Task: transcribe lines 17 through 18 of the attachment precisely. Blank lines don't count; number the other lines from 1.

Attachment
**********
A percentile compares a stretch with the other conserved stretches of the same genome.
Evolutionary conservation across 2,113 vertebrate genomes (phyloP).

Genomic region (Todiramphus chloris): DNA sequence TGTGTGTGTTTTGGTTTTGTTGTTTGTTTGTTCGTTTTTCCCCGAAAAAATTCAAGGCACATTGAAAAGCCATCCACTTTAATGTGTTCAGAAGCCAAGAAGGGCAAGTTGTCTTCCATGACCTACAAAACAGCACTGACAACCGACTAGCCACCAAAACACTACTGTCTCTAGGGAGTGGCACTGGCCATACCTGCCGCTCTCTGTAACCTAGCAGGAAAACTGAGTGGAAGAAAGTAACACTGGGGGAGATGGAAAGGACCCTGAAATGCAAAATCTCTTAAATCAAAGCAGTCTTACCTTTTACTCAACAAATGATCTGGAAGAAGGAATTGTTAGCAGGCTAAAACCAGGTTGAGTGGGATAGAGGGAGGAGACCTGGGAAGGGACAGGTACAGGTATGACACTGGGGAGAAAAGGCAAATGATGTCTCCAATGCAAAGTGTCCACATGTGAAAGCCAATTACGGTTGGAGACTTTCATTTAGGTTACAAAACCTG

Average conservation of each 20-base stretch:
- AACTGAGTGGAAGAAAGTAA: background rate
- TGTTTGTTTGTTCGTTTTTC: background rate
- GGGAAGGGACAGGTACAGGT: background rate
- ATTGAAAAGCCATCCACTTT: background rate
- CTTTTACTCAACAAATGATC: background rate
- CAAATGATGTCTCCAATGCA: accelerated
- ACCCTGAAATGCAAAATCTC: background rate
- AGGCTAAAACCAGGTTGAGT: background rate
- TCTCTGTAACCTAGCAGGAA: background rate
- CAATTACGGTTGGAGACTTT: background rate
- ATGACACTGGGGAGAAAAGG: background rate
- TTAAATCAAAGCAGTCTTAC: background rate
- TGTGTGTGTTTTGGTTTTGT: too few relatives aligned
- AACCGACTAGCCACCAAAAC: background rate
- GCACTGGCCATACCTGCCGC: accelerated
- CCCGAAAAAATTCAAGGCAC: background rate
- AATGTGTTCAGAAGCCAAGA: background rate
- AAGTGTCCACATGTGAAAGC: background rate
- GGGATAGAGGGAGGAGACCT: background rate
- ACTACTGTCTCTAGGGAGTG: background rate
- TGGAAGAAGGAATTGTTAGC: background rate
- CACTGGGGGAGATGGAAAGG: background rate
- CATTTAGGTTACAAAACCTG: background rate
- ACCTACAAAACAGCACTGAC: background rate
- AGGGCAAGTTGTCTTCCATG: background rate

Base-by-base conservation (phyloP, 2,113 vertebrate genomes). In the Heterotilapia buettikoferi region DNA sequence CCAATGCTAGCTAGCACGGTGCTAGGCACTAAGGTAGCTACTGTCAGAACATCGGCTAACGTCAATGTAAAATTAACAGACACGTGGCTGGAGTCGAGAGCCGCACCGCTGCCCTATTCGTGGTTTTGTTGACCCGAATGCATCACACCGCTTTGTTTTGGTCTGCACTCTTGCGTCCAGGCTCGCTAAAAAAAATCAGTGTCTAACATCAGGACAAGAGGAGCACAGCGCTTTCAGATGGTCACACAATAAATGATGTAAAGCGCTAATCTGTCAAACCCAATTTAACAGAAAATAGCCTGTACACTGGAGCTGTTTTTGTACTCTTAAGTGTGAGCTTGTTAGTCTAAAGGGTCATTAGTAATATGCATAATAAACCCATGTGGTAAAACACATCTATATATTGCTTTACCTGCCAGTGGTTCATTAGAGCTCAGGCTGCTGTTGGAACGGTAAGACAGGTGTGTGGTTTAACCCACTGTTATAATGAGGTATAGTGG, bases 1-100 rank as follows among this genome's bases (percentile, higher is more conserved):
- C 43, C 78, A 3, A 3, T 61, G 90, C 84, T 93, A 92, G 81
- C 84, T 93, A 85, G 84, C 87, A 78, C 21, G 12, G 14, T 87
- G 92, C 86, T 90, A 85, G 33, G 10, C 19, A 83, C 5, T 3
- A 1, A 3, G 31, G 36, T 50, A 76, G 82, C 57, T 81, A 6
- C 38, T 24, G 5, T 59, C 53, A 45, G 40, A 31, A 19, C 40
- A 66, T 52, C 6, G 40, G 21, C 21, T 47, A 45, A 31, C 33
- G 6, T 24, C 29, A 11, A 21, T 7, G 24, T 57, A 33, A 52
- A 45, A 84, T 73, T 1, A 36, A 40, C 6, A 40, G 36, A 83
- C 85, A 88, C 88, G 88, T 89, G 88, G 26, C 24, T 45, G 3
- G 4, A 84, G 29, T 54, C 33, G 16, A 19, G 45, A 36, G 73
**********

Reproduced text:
- TGTGTGTGTTTTGGTTTTGT: too few relatives aligned
- AACCGACTAGCCACCAAAAC: background rate